As the disc lands in the basket, it’s a sound of success for Kenji Cline. He’s a local disc golf player who has been playing at courses, including the one in Schenectady, for about a dozen years.
What You Need To Know
- Kenji Cline is the president of DisCap, a non-profit disc golf group that focuses on putting baskets in the ground and helping the game grow
- He says the game has picked up in popularity due to the pandemic as more people search for socially distanced activities
- The game is played just like golf, but players use discs instead of clubs
"I got hooked right away. It’s a great sport to play," Cline said. "It’s free for most people to play. Discs only cost $10 to $20 dollars."
He wheels his bags around the Schenectady course, which carries all his discs. Cline has different ones to drive, chip, or putt.
He’s playing against Jeff Wiechowski, Jaimen Hume, and Mike Schwartz, who are all part of DisCap, a non-profit that focuses on putting baskets in the ground and helping the game grow.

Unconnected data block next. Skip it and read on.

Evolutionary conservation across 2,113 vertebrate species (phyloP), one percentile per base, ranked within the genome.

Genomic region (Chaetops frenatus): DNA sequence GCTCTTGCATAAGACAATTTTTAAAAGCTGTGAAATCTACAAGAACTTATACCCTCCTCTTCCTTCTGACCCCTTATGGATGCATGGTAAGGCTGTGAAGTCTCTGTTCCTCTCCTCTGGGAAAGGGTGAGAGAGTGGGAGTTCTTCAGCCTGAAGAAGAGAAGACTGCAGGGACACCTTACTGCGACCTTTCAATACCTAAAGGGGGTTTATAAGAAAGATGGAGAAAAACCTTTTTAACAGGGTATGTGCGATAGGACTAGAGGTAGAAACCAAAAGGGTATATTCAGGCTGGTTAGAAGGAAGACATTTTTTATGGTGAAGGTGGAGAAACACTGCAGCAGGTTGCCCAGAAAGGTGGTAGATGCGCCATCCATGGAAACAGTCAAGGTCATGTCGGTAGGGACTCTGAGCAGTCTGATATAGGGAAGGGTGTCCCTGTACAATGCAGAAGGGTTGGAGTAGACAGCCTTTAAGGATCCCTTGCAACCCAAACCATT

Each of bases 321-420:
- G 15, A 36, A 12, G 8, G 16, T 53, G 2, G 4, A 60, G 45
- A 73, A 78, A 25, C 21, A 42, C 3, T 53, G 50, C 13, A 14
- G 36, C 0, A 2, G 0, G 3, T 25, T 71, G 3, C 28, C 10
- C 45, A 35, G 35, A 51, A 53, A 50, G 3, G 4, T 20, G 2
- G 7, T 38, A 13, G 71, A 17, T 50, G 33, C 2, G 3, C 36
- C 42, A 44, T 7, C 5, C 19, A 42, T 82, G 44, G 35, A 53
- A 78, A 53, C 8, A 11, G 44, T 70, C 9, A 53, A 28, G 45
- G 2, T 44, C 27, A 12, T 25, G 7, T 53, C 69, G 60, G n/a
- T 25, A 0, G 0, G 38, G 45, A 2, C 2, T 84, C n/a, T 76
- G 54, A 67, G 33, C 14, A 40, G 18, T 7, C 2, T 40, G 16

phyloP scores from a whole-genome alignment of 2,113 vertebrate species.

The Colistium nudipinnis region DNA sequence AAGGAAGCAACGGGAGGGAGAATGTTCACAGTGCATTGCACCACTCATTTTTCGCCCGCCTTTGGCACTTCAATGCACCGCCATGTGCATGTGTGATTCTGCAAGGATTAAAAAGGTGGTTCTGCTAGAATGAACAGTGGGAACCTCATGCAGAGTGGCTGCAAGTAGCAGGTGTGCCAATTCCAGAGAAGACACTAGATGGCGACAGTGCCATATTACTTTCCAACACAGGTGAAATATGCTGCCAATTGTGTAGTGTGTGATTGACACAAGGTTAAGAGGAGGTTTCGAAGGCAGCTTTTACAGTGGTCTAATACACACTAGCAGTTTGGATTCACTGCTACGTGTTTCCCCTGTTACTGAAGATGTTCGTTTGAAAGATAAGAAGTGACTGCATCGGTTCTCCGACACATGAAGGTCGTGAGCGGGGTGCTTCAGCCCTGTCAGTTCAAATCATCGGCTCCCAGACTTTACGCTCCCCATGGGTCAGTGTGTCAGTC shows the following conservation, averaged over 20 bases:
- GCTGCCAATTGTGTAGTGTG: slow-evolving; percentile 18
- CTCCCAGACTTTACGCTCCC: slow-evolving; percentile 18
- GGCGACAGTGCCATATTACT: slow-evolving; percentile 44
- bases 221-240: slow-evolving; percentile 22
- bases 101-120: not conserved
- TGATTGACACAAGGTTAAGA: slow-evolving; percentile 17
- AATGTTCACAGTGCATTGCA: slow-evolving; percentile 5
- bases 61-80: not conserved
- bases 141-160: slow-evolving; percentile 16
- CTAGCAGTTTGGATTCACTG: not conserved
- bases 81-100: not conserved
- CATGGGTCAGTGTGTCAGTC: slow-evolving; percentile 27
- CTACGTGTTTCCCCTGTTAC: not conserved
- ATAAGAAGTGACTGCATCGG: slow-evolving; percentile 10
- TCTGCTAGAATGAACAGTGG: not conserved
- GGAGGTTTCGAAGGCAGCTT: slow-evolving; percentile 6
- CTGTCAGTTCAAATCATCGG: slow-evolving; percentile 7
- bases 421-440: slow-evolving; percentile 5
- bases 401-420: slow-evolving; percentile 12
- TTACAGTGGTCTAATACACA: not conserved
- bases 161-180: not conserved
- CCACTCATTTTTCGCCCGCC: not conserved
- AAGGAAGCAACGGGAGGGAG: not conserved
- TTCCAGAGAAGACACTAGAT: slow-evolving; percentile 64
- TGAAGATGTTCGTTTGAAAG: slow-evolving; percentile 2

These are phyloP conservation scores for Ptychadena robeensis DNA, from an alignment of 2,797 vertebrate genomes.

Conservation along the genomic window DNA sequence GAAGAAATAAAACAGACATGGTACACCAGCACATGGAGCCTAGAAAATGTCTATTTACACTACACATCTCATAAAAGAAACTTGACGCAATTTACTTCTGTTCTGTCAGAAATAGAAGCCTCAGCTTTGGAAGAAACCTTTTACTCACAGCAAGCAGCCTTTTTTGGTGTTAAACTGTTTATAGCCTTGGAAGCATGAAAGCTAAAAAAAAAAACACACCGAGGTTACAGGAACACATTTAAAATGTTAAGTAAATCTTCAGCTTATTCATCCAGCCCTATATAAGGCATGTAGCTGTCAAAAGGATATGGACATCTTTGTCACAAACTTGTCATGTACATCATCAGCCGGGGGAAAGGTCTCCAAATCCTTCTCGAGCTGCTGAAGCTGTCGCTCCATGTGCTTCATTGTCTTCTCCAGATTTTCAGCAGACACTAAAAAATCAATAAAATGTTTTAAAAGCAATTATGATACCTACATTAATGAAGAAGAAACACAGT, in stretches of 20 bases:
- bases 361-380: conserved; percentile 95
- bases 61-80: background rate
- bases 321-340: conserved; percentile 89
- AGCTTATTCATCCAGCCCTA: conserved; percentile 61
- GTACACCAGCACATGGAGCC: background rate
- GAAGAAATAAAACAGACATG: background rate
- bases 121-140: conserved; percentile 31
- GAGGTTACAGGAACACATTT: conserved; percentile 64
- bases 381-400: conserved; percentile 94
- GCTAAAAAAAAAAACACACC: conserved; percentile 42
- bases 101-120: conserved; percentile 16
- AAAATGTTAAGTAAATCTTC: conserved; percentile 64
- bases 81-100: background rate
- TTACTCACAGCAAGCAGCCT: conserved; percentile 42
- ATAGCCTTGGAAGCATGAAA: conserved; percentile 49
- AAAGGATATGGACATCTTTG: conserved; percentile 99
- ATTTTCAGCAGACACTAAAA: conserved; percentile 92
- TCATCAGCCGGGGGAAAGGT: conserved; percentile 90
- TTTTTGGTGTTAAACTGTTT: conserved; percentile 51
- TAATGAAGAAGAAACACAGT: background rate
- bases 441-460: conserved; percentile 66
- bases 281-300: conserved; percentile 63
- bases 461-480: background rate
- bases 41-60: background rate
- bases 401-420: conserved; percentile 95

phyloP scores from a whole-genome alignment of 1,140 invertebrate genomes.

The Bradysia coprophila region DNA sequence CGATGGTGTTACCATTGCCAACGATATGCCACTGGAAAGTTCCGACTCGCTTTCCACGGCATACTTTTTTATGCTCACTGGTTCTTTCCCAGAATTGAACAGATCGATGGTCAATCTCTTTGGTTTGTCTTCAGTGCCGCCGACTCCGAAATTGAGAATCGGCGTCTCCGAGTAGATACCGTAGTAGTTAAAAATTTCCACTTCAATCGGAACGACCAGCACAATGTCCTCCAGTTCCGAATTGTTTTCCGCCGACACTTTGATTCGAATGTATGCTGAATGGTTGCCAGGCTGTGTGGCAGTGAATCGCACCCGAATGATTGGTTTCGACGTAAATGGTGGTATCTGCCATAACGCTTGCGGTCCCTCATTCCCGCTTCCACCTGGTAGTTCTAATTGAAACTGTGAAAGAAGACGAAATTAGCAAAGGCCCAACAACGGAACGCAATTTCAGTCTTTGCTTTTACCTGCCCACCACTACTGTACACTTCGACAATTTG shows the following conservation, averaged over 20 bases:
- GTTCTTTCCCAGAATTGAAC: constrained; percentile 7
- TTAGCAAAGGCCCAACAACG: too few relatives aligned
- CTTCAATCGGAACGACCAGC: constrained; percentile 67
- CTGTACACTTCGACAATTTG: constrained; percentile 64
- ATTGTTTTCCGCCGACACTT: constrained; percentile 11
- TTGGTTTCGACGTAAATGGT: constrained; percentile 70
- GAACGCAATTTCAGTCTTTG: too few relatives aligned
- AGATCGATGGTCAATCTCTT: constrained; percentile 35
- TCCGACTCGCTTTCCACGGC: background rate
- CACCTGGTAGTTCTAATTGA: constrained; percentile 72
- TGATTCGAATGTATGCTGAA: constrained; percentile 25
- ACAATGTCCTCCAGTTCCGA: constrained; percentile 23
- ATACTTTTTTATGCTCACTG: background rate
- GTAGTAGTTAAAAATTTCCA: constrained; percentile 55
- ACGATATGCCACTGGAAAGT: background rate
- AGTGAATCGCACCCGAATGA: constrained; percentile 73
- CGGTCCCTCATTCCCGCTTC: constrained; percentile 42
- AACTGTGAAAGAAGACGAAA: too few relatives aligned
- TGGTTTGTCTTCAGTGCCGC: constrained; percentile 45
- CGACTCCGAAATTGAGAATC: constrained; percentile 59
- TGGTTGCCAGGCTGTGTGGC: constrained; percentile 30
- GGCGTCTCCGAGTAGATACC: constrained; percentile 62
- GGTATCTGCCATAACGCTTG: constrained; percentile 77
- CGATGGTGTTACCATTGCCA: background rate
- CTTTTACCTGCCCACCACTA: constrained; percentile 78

"It’s an addiction," said Cline, who’s the current president of DisCap. "I love playing the sport. I love watching the disc take flight. I love the sense of community and how much enjoyment all the other people that play this sport get."
The game is played just like golf. Players use discs instead of clubs. But they’re still teeing off and driving down the fairway. The goal is to get as close as possible to the green to set up an opportunity for a par or a birdie.
The concept it pretty simple, which is why Cline says many people are trying the sport. He says it has really picked up in popularity this year due to the COVID-19 pandemic as more people search for socially distanced activities.
"You can get out and be active," Cline said. "You can stay socially distanced from other players. You can play with your masks on, no problem."
It’s another reason for Cline and DisCap to keep throwing discs and help the game grow in the Capital Region.